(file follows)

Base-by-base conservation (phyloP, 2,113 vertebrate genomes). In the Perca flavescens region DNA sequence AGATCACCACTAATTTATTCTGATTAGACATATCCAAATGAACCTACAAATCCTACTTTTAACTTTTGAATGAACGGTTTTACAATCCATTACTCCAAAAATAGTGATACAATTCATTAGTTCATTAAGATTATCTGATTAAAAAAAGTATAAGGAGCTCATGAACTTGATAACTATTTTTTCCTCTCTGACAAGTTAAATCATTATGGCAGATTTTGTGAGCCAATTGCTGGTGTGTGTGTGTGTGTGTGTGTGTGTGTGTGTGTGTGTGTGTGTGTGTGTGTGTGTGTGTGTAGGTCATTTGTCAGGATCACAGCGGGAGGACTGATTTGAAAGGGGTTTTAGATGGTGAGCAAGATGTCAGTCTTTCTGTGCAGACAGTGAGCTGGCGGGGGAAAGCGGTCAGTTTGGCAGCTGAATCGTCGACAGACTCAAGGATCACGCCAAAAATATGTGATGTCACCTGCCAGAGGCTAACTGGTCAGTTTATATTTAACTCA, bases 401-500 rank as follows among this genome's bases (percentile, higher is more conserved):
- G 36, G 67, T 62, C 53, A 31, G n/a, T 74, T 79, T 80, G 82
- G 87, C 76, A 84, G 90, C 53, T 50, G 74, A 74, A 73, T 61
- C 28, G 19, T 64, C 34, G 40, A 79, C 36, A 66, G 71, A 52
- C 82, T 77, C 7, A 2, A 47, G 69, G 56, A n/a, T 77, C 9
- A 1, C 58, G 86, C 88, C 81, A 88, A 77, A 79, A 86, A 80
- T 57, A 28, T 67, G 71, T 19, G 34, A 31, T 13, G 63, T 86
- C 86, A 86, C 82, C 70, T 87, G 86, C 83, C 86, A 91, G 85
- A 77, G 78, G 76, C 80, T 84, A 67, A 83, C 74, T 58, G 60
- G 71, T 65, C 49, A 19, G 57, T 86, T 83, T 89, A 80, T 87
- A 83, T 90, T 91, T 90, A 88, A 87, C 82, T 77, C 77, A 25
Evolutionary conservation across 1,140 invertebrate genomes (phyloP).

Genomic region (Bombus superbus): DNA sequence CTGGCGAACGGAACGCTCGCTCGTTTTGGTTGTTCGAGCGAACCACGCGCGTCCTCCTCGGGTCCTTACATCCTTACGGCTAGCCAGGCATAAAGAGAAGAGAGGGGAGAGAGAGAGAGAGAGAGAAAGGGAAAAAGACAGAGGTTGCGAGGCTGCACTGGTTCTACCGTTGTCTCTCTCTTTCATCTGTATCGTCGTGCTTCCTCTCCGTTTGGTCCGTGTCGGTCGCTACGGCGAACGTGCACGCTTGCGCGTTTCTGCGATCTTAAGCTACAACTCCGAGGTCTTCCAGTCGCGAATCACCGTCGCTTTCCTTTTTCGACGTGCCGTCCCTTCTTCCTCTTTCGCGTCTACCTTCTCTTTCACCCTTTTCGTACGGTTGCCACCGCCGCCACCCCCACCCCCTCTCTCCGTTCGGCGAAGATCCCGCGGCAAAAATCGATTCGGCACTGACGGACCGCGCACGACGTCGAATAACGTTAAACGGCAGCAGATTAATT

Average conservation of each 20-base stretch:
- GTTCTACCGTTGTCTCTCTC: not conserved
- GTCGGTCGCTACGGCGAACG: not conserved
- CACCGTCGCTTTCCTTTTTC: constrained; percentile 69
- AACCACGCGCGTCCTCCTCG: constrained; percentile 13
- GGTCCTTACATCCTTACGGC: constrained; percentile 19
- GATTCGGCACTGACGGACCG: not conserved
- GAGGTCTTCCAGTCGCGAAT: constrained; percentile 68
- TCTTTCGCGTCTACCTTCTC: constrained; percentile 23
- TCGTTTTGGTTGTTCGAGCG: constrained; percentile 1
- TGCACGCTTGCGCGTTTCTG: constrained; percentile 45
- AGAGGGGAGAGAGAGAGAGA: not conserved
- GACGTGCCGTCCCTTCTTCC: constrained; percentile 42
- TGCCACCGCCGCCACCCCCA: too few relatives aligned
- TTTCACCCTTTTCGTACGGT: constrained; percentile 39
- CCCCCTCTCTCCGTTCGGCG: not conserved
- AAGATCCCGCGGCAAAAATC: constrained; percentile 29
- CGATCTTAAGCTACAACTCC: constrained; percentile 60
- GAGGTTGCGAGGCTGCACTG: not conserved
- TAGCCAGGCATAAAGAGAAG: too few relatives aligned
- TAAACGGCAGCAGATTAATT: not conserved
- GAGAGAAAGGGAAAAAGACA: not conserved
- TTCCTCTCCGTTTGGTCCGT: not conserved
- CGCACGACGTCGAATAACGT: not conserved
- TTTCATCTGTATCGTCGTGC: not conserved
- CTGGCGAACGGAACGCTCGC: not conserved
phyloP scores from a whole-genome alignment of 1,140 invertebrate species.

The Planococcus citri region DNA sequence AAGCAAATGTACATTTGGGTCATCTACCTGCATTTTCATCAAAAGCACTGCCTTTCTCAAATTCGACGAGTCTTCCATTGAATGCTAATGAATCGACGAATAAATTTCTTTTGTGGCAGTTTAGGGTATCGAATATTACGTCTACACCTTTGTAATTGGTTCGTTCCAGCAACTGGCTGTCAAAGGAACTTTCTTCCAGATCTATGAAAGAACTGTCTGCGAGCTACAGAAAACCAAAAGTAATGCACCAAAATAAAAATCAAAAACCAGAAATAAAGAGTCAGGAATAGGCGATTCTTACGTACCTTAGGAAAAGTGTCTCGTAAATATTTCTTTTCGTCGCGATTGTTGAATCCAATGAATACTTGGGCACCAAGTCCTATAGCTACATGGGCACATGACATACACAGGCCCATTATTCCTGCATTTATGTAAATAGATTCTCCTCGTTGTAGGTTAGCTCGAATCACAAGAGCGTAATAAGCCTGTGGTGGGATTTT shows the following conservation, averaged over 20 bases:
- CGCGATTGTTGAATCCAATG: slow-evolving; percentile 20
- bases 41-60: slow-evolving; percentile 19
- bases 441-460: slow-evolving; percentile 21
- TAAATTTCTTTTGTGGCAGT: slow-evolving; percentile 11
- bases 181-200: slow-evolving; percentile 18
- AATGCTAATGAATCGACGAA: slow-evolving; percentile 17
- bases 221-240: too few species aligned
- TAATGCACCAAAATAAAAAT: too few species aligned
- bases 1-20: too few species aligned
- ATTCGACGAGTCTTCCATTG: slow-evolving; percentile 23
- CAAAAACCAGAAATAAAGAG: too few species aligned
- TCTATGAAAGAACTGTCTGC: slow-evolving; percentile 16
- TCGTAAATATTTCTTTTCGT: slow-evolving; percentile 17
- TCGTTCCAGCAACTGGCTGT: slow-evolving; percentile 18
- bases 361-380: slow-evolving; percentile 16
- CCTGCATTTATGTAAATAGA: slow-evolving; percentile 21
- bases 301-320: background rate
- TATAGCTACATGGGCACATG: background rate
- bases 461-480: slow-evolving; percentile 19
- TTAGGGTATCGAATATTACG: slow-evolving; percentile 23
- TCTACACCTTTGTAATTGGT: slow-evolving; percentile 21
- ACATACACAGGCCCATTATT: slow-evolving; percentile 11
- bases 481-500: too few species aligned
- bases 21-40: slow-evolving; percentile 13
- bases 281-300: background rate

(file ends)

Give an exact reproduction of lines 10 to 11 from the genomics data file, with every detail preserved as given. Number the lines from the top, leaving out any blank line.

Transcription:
- G 71, T 65, C 49, A 19, G 57, T 86, T 83, T 89, A 80, T 87
- A 83, T 90, T 91, T 90, A 88, A 87, C 82, T 77, C 77, A 25